"Twenty years from now you will be more disappointed by the things

that you didn't do than by the ones you did.

So throw off the bowlines.

Sail away from the safe harbor.

Catch the trade winds in your sails.

Explore. Dream. Discover.”

 — Mark Twain






Japan by Yacht

By Annie Brassey

Annie Brassey (1839–87), was perhaps the first Western woman to arrive in Japan on her own family yacht, the Sunbeam. Having departed from Chatham with her family, friends, and crew, she and her husband, the English Member of Parliament Thomas Brassey, had already circumnavigated half the globe when they arrived in Japanese waters towards the end of January 1877.

Over the next weeks she and her family went on to explore Japan in a way no foreign visitors had done before them: by yacht. Starting out from Yokohama, they first anchor off Kobe, from where they traverse the Inland Sea, to visit Shimonoseki before their final departure through the Bungo Straits.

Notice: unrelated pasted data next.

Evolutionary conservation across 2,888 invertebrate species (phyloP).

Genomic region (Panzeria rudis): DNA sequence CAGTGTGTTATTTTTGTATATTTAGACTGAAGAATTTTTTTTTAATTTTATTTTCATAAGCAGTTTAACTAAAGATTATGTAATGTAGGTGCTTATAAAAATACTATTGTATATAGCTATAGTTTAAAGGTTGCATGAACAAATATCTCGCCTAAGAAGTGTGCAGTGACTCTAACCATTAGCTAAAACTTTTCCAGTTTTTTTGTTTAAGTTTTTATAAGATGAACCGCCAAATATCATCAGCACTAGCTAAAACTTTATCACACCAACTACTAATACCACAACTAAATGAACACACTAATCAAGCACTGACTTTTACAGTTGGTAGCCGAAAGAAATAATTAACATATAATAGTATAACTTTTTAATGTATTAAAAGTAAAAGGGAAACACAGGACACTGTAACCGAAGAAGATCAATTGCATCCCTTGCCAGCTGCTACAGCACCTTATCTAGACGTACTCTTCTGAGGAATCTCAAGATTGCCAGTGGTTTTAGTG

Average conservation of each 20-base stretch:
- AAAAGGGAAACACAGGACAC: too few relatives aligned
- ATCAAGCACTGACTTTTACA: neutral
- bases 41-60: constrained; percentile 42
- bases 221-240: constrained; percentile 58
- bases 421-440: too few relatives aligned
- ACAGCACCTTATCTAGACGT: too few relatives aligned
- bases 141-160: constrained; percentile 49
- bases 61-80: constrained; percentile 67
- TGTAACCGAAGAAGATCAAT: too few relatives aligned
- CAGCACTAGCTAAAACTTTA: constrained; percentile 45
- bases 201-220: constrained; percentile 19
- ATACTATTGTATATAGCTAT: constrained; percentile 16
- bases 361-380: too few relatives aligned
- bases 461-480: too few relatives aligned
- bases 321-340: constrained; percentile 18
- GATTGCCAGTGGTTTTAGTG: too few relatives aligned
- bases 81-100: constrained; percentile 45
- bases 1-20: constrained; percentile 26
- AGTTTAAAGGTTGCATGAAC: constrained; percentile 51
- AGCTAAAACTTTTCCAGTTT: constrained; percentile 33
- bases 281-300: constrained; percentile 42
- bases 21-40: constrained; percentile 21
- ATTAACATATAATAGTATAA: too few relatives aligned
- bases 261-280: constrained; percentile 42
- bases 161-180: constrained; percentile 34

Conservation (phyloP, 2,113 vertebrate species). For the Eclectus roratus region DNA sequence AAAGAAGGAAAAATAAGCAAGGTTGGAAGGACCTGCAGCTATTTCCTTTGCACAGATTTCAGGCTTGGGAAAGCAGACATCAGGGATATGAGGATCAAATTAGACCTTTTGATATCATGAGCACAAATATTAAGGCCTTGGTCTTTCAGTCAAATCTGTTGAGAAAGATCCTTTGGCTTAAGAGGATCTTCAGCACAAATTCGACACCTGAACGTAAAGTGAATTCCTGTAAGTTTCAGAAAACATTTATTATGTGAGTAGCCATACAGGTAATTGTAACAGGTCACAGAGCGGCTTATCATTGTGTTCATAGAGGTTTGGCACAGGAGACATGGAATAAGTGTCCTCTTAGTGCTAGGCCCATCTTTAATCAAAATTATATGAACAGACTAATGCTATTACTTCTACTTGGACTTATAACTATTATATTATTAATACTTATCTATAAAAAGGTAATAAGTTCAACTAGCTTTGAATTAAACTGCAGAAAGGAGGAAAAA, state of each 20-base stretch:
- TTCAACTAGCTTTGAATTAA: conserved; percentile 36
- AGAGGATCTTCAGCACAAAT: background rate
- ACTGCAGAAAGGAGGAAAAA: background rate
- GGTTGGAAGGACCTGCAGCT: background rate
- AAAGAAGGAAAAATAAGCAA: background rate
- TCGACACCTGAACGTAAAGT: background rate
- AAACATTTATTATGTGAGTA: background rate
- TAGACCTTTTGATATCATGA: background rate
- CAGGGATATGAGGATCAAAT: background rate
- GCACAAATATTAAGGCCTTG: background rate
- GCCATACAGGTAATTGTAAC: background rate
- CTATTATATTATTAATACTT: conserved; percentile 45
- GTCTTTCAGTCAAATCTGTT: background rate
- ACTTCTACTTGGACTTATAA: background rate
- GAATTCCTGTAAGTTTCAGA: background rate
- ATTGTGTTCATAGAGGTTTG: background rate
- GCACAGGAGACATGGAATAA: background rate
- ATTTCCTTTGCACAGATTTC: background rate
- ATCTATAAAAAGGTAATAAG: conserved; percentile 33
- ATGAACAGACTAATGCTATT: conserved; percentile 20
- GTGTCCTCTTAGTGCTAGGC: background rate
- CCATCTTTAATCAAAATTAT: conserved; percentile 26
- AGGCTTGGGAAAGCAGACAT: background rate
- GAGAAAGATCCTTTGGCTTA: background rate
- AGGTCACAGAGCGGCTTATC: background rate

Not wanting to miss out on Japan’s cultural sites, she lands at all of these ports to make long overland excursions: to the opulent mausoleums for the Tokugawa shōguns in Tokyo, to the Iwaya Caves on Enoshima, to  the great Daibutsu and the Tsurugaoka Hachiman shrine in Kamakura, to the ancient temples of Kyoto, to the Imperial Mint at Osaka, and to the famed hot springs of Arima.

Published back home under the title A Voyage in the Sunbeam, Brassey’s unique account of her journey went on to run through several English editions, and was translated into many languages. Today, it still stands out among the other early travel accounts for its uniquely maritime perspective on the Japanese isles.



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